It is an acknowledged fact that conversions disturb the cultural and social fabric in society. The author experienced that first hand during a recent trip to Arunachal Pradesh.
There are, however, organizations that receive foreign funds and doing excellent work. The Nation must question the need for such organizations!
- Top 15 Recipient Associations Trends 2010-11
|1.World Vision of India, TamilNadu||234||World Vision of India, TamilNadu||209||192|
|2.Believers Church India,Kerala||161||Rural Development Trust, A.P.||151||155|
|3.Rural Development Trust,A.P.||135||Shri Sevassubramania NadarEducational Charitable Trust, Tamil Nadu||94||*|
|4.Caruna Bal Vikas, TamilNadu||96||Believers Church India, Kerala||88||100|
|5.Women’s Development Trust,Andhra Pradesh||73||Caruna Bal Vikas, Tamil Nadu||83||74|
|6.Oxfam Trust, Delhi||71||Women’s Development Trust,Andhra Pradesh||80||81|
|7.Shivnagar Foundation, Delhi||70||Sri Sri JagadguruShankaracharya, Karnataka||71||60|
|8.Bal Raksha Bharat, Delhi||68||Action Aid, Karnataka||66||77|
|9.Action Aid, Karnataka||67||Bal Raksha Bharat, Delhi||66|
|10.Missionaries of Charity,West Bengal||63||SOS Children’s Village ofIndia, Delhi||62||83|
|11.Mata AmritanandmayiMath, Kerala||61||Love India Ministries, Kerala||62||*|
|12.Christian Children Fund,Inc, Karnataka||61||Oxfam Trust, Delhi||59||*|
|13.Population ServicesInternational, Delhi||60||Plan International Inc, Delhi||55||66|
|14.Compassion East India,West Bengal||60||Tibetan Children’s village,Himachal Pradesh||53||*|
|15.SOS Children’s Village ofIndia, Delhi||55||Missionaries of Charity, WestBengal||53||*|
|Top 15 recipients received||1335||Top 15 recipients received||1252|
|Total Contribution received||10334||Total Contribution received||10338||10803|
*Not in top 15 recipients in 2008-09 hence not shown.
Of the top 15 recipients in 2010-11 only two can be said to be run by the majority community. Can the MHA ensure 41,000 odd NGOs use funds received only for declared purposes?
At the height of the Kundankulam agitation senior journalist Venky Vembhu wrote, “The NGOs that are at the centre of the latest action haven’t been named, but they are believed to be those associated with Bishop Yvon Ambroise, the Tuticorin church leader, who has been active in mobilising popular support for the protests at Kudankulam. Two of the NGOs associated with Ambroise – the Tuticorin Diocese Association (TDA) and the Tuticorin Multipurpose Social Service Society (TMSSS) – have been working in the area of fishermen’s livelihood, and their support for the anti-nuclear agitation draws on the fears to the fisherfolks’ livelihood from the nuclear power plant’. To read more http://www.firstpost.com/politics/church-role-in-kudankulam-protests-merits-wider-probe-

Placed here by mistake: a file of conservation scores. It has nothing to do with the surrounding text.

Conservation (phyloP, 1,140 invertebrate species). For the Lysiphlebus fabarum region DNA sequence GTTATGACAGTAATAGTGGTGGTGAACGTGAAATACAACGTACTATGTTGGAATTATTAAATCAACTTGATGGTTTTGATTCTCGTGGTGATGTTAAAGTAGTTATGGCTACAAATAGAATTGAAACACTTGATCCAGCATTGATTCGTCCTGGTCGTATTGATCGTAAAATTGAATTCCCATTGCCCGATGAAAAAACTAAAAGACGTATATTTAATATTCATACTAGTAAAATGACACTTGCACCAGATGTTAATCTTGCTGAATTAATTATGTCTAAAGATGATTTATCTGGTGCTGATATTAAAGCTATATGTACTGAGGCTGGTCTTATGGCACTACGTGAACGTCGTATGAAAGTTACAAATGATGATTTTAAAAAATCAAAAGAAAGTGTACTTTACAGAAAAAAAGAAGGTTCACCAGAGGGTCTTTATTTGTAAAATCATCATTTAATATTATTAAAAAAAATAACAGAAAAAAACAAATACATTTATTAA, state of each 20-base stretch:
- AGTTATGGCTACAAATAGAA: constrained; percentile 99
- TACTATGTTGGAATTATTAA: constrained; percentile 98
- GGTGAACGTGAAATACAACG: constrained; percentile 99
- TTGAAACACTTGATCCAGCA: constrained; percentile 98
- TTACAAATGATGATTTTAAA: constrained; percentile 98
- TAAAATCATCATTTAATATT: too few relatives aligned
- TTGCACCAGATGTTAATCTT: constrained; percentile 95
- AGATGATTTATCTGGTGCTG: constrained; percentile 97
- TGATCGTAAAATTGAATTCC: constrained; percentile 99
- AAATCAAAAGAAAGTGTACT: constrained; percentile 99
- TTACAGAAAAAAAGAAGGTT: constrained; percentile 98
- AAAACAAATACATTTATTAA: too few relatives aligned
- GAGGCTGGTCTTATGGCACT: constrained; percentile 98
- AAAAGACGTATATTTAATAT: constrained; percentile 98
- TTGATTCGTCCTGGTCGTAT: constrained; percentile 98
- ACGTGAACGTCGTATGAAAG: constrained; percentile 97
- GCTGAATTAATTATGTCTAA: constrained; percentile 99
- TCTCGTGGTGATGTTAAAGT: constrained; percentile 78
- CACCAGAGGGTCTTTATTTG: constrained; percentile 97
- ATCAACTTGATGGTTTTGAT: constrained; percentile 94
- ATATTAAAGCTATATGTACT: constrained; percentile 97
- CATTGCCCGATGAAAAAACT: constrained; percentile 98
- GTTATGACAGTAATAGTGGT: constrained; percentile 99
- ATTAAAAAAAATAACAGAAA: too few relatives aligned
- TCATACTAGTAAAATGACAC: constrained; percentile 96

Ford Foundation has been in the news lately because of grants to some high profile individuals. Since the Foundation is a grant making organization and not a recipient of funds its site has consolidated audited financial statements only. The goal of Ford Foundation India is ‘The goal of our work is to address persistent poverty by empowering socially marginalized groups and improving government policies’.
Do the goals of many NGO’s not reflect an air of superiority amongst the Western world as if they are solely responsible for human rights, health and poverty alleviation etc worldwide.
Social service organizations are not the only recipients of foreign donations. Large number of Think-Tanks benefit from such generosity too. To read more http://www.openthemagazine.com/article/business/foreign-funding-of-ngos
- About NGO’s who received Foreign Funding
|Top 15 recipients received||1335|
A number of recipient organizations have not uploaded audited accounts on the site. Should
NGO’s be covered by the Right to Information Act even though they use foreign money?
A number of associations who receive money refer to address persistent poverty by empowering socially marginalized groups, removal of injustice, fight violence against women etc. These issues are typically pursued by Western Governments. For e.g. have you read reports of religious freedom and women’s rights on their own countries.
Action Aid India’s Annual Report 2012-13 refers to National Study on the status of Muslims in India. Does this not tantamount to interfering in India’s domestic affairs? How would UK respond if a RSS Think Tank did a study on the condition of Muslims in UK?
In a deeper sense there is a fundamental flaw with organizations who over-emphasize the western concept of human rights. It makes Indians look at the world through a western prism instead of an Indic one.